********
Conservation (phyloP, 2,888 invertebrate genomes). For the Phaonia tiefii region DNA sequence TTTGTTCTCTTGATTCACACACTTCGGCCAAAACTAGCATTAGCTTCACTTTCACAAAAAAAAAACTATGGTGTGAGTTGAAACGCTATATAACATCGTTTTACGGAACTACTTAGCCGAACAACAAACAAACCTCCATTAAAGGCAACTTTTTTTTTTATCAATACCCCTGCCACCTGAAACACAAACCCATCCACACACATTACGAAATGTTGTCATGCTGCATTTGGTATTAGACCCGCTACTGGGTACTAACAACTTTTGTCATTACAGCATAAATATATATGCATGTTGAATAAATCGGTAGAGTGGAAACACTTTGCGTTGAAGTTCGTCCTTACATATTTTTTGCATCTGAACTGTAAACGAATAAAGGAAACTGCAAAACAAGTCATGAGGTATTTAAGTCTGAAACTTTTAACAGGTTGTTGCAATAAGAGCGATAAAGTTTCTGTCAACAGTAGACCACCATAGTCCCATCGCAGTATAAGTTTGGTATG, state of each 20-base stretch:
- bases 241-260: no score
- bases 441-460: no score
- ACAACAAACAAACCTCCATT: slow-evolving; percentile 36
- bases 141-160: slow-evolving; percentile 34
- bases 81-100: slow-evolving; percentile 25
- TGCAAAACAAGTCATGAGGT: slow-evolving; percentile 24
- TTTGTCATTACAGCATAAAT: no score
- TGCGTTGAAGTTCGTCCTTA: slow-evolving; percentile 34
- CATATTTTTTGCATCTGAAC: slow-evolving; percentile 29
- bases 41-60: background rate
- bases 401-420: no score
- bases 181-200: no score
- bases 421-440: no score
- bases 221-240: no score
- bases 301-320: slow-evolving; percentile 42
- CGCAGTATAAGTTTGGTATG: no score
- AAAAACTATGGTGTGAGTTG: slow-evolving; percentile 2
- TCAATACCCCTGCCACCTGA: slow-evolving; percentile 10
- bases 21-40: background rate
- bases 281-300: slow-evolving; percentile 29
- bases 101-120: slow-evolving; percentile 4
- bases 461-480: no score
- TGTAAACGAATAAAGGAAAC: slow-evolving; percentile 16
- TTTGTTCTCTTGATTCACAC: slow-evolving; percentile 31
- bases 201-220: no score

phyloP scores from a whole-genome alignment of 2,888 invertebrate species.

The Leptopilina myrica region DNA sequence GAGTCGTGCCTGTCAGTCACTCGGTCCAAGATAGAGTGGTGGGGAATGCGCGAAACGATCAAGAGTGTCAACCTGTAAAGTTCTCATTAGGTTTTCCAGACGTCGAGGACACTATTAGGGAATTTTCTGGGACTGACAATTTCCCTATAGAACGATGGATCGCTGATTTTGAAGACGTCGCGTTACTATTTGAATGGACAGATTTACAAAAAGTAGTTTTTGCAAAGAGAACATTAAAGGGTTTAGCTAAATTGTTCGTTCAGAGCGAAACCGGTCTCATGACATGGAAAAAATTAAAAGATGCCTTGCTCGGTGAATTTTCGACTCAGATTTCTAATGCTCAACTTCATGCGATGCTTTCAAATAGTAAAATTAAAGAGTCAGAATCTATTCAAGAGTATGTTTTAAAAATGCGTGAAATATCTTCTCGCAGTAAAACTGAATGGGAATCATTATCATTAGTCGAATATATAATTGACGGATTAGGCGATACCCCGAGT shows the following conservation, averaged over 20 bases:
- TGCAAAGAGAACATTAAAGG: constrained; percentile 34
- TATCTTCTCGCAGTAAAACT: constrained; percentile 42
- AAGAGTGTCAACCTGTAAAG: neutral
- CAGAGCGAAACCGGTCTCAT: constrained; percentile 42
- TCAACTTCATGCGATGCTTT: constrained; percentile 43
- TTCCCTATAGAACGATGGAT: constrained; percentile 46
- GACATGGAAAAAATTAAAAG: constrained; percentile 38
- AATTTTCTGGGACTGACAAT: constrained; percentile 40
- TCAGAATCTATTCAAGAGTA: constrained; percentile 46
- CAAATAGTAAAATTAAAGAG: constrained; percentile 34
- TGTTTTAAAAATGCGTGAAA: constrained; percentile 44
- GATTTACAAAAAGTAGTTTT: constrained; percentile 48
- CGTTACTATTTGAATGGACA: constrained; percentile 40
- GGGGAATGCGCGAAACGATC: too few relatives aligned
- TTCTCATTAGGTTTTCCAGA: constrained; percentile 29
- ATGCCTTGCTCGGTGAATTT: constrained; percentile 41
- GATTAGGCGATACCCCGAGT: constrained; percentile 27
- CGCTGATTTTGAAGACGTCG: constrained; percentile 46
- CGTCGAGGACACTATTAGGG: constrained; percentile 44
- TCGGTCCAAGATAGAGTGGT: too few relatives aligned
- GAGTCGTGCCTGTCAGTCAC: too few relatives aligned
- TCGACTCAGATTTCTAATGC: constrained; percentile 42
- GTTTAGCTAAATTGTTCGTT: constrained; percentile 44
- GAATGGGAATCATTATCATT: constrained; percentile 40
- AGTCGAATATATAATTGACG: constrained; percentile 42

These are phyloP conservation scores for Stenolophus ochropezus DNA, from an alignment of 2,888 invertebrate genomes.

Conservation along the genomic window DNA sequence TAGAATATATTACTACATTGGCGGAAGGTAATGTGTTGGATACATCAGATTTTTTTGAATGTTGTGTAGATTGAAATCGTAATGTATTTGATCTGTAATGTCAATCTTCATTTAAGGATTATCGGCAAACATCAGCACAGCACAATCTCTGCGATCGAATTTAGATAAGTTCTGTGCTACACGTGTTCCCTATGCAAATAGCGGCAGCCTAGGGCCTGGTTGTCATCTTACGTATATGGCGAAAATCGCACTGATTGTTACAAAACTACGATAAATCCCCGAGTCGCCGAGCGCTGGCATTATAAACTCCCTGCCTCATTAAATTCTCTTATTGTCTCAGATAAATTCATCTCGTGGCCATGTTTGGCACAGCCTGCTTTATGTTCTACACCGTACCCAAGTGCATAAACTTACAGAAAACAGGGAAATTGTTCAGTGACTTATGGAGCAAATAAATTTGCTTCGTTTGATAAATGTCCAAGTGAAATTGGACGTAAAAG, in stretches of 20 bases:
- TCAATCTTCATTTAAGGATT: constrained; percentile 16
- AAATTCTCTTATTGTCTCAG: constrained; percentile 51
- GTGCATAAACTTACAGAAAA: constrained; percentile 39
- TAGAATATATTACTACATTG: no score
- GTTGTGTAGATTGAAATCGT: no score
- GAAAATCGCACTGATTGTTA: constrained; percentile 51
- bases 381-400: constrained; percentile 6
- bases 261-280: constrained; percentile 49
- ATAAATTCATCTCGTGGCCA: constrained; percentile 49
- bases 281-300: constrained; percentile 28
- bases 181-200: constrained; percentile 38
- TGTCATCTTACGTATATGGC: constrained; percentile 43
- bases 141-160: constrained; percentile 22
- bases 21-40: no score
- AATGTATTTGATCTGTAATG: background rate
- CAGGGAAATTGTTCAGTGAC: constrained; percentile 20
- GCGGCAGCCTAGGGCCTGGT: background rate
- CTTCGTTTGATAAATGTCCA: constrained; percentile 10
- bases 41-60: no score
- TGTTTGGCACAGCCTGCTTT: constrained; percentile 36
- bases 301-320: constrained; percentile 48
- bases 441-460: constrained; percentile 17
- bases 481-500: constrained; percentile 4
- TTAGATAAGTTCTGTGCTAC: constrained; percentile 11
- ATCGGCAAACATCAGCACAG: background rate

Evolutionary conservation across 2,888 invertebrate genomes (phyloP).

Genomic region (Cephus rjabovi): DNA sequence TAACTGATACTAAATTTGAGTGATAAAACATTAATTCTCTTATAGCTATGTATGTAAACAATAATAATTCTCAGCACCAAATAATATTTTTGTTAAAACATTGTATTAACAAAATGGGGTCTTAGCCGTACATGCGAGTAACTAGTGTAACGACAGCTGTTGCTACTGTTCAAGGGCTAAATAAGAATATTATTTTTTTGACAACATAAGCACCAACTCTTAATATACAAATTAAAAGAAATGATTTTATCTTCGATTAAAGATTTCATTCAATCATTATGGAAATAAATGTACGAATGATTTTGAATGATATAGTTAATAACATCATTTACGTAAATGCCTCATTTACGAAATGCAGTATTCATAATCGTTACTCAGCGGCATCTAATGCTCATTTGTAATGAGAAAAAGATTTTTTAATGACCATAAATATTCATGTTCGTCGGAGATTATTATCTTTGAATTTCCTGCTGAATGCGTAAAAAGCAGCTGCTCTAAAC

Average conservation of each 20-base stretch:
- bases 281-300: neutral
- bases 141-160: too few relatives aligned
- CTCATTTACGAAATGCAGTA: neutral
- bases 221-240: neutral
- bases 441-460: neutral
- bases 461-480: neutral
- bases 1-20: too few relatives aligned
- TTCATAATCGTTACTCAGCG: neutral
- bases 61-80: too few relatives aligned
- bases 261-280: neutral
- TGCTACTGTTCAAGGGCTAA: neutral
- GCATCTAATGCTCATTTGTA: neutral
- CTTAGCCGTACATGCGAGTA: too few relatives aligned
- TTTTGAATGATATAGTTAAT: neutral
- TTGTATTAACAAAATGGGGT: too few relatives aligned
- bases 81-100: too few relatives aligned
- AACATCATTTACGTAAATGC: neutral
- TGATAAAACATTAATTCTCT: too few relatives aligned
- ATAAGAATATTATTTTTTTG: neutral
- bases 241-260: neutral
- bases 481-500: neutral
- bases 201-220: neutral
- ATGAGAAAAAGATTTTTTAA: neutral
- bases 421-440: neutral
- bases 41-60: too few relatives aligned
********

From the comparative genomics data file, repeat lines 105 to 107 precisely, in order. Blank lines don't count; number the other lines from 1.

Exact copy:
- bases 201-220: neutral
- ATGAGAAAAAGATTTTTTAA: neutral
- bases 421-440: neutral